Blistering heat draped across much of the eastern United States has forced a regional planning authority in Pennsylvania to suspend water withdrawals by natural gas producers.
The Susquehanna River Basin Commission (SRBC) earlier this week said it had suspended 64 permits to withdraw water from streams and other sources in the 27,000-square-mile watershed. Suspensions kick in when water levels hit a predetermined low point, and the requirement to stop withdrawing is written into permits for gas companies operating in the watershed. That includes heavy drilling areas in northeastern Pennsylvania's patch of the Marcellus Shale reservoir.
The number of suspensions could change day by day depending on real-time readings of water flows, but a spokeswoman for the commission said regulators are concerned that hot days and drought-like conditions in the Northeast could cause problems into the fall. Further, summer is the time of year when rivers, streams and groundwater decline naturally, adding to concerns that there isn't enough water to go around.
"Extreme temperatures are aggravating, but it's the lack of rainfall," said SRBC spokeswoman Susan Obleski. "This year, when you look at the 90-day period, which is what water managers look at, it doesn't look that bad. But it's been the last 30 days when conditions really declined."
Obleski warned about worsening circumstances. "If conditions don't improve, you're really going to decline quickly," she said. "If groundwater doesn't get any recovery, it will aggravate stream levels."
Large sections of the country are experiencing drought conditions and spans of record heat. According to a July 10 analysis by the National Drought Mitigation Center, based in Lincoln, Neb., recent rainfall provided little relief from hot weather covering much of the central and eastern United States. In the Midwest, northeastern Ohio Valley and southern Great Plains, there has been "widespread deterioration and expansion of dryness and drought."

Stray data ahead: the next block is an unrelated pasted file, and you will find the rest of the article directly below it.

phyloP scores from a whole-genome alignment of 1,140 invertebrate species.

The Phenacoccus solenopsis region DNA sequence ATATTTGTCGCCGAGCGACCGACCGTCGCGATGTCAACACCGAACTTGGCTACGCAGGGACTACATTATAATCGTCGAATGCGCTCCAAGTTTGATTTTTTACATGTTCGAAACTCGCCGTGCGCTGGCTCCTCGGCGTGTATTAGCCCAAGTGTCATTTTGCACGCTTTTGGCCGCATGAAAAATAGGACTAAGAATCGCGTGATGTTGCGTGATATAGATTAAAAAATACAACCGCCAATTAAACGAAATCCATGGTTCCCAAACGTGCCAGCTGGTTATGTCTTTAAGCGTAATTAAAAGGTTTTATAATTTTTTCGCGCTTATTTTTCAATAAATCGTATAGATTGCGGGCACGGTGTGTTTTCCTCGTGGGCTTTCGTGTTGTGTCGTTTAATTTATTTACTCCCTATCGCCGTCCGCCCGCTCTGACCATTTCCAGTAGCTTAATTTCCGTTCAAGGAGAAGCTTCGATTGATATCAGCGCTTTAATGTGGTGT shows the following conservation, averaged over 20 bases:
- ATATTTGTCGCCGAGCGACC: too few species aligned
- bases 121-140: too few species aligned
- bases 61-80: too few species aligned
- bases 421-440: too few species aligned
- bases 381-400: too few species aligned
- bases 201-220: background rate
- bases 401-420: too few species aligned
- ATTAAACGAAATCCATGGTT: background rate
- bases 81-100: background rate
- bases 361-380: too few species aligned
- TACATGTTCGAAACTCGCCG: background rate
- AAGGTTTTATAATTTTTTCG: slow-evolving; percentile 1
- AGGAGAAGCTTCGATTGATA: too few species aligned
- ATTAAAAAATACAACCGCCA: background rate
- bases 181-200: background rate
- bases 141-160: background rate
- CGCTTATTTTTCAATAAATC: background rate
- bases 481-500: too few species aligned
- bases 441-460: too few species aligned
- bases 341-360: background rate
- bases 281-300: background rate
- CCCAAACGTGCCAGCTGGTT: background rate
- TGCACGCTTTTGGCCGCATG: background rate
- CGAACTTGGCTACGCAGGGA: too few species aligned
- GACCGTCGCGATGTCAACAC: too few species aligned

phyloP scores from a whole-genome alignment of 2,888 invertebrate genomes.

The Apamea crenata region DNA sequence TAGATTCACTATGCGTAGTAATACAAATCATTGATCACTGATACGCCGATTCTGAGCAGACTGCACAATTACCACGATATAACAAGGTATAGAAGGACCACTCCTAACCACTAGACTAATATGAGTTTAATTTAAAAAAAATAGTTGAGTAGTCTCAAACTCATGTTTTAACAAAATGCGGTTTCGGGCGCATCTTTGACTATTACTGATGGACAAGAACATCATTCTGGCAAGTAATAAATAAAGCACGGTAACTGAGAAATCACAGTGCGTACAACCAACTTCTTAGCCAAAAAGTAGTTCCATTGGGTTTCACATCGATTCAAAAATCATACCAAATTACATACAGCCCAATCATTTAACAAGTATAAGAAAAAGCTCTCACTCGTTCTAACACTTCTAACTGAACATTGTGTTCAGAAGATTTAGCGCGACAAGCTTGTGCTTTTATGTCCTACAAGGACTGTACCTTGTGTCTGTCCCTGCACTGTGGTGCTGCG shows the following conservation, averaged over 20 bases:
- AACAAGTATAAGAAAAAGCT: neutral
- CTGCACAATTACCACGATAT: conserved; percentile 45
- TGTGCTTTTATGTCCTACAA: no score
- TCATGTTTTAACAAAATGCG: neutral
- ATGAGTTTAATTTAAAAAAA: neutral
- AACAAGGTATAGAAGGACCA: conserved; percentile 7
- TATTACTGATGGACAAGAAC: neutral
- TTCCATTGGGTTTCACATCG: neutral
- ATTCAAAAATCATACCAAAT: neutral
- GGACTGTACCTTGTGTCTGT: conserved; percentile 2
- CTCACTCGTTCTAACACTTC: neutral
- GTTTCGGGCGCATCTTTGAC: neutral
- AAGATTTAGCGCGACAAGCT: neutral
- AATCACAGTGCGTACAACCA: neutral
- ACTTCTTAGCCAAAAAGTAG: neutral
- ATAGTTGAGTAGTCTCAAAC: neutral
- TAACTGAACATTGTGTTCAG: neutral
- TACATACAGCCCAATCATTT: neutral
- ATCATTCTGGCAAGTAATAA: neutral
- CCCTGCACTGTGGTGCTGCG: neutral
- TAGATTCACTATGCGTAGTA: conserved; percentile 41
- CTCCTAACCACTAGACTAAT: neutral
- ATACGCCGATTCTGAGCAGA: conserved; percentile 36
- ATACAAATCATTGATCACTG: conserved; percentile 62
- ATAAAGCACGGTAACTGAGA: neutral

In some areas of the Northeast and mid-Atlantic regions, where the Marcellus and Utica natural gas basins reside, about half of normal rainfall has been recorded in the past 90 days, according to the center.
All of this has affected shale gas producers. In Pennsylvania, much of the drilling is occurring in the southwestern and northeastern corners of the state. The Susquehanna watershed runs through the state's midsection and northeastern counties, crossing into the southern tier of New York. Millions of gallons of water is taken from waterways to enable the process of hydraulic fracturing, or fracking, during which high-pressure injections of water, sand and chemicals deep into the ground crack open shale-rock formations to release natural gas.
The SRBC issued suspensions of water withdrawal permits for Chesapeake Energy Corp., Southwestern Energy, Chevron Corp., Exxon Mobil Corp.'s XTO Energy and Cabot Oil & Gas Corp., among others.
Kathryn Klaber, president of the Marcellus Shale Coalition, an umbrella group for drillers in Pennsylvania, said in an emailed statement that the industry is using less public water as operators reuse more of what they take from public waterways. She said the group has "full confidence in SRBC's ability to regulate and manage stream flows under their existing policies."
"Because of our industry's ability to reuse and recycle water, these often short-lived suspensions have no material impact on natural gas development activities for our members," she said.
There is a debate afoot about how the Susquehanna River Basin Commission should measure water levels and determine when to suspend withdrawals. The SRBC has proposed policy changes recommended by the Nature Conservancy that would gauge water levels based on monthly seasonal cycles, a more precise measurement. Under today's rule, the commission uses annual average flow rates to determine how much water should pass by a point that a company wants to withdraw from.